Project Thin Air - Exhibition

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8 May - 21 June 2015
Private View: 6 May 7PM - 9:30PM

Alexanders next solo showing will be held at the Residence gallery and is entitled Project Thin Air.

In october 2014 the artist Alexander Heaton set out to climb Baruntse in Nepal. His artwork is heavily influenced by his experiences on expeditions. Baruntse - 7162m (23,497 ft) is a peak in the Khumbu region and would be the highest he had yet climbed to date on any mountain.

The paintings will not only be the the largest single artwork Alexander has ever made to date, but will also attempt to create a whole encompassing environment of the himalayas, and transport the viewer to this other hostile world. Alexander's work is deeply concerned with a love for nature and all things wild, Heaton uses glaze mediums such as oil, and specifically for this show has even manufactured his own paints to achieve a more accurate colour spectrum of the subtleties of light bouncing off the surface of glacial ice. 


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229 Victoria Park Road, London, UK, E9 7HD

Wed-Sat 11am-6pm, Sun 12-5pm

Whilst climbing Baruntse he participated in a self driven lead project to explore the limits of creativity at high altitude. He has attempted to make a series of art works in response to this trying and difficult environment. For example drawing except in a tent becomes impossible above 5000m due to the numbing exposure of cold to fingertips. Even cameras become difficult to use and seise up when one is so high up. The constant pressure of time is also a factor when one is exposed and tied to others on a rope. Baggage must be stripped down to bare essentials. Therefore basic existence is a struggle when one is above 6500m. How to make art about such experiences, when one can not at the time readily record or react directly? For the exhibition at the Residence gallery the pieces Alexander made and wrote about in his journal have be developed into a series of larger scale works. Ideas stem from conversations made during the long interludes from climbing whilst sitting out weather in tents, or perhaps moments of respite from the cold and dark like sunlight striking the outline of nearby peaks raising the temperature just enough to make oneself comfortable again. Poetic narrative or deep philosophical reaction to theses places when one is in them is more often than not negated due to overriding concerns of safety and comfort. This economising of mental capacity is in part due to the lack of oxygen in the brain but the simplification of concern for the everyday is perhaps one of the main reasons Alexander chooses to climb. In not having the ability to think beyond what is directly at had comes a liberation and a form of meditation. Importance of action is reduced down to steps and breaths. Therefore the artwork for this exhibition is an attempt to represent a fantastic yet real place as truthfully and as unelaborated as possible. No artistic license has been used, all colours have been matched as closely as possible. No revelation was attained at the summit. The works does aspire to see the miraculousness in the minute, however, but only for what it actually is, "warm light on snow bringing respite from the unknown darkness and cold. Easyier breathing and the chance to see where one is going." Perhaps the only metaphisical lesson one can draw from such experience is that one can go as far away as is humanly possible from the womb and yet feel closer and more in need of its protection than ever before. Colours become emotions and memories in these jagged heights and serve to remind the explorer of people and the need to return.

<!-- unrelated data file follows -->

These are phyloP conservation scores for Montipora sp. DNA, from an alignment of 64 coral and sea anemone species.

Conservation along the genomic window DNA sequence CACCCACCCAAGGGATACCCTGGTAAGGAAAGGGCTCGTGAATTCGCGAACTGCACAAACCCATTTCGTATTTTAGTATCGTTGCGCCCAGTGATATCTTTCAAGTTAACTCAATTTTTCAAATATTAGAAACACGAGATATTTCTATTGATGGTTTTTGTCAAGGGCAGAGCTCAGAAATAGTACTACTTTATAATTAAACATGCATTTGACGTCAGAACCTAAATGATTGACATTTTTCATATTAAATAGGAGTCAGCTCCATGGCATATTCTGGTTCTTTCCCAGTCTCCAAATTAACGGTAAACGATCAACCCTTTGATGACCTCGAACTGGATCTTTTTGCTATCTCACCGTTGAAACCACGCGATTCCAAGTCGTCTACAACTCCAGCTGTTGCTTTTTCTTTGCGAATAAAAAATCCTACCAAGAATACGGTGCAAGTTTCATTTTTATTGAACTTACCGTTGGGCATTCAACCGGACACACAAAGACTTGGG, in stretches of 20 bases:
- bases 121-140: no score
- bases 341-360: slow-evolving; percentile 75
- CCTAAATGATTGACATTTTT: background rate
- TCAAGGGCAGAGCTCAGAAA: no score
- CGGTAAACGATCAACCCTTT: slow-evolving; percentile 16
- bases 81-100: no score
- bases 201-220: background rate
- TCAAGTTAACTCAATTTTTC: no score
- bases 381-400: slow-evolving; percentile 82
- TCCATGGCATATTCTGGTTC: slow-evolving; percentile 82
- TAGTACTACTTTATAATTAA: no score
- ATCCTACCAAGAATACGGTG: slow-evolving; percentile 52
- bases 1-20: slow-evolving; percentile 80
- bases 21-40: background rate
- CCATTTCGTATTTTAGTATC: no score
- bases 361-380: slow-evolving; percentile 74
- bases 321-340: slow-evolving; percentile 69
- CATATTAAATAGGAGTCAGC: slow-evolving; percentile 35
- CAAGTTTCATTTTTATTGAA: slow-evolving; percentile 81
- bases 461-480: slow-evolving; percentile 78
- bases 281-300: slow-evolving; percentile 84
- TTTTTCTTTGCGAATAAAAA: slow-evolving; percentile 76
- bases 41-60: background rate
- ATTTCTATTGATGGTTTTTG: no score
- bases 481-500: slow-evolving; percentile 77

The Himalaya as subject matter represent a natural progression in Heaton's work starting in from the highland hills of his youth through to the Alps and now the region of Chomolungma, (Everest or mother godess of the earth in tibetan) They are the first places he returns for creative nourishment. They represent struggle and the overcoming of obstacles through following there unique lines. Mountains are also in the mind and appear to be like natural cathedrals unchanging and permanent. To climb them is a communion with nature and to walk through their wooded slopes a kind of poetry of movement. They are oblivious to the fads of the world yet constantly keep the viewer fascinated by there unique geology and the changing nature of light on there snow aretes and glaciers.

"It's important to me that the mountains and forests in my paintings are places I have actually visited and experienced." The paintings act like a record of these journeys and hopefully sum up Alexander's feelings towards the landscapes in which he journeyed and dwelt within.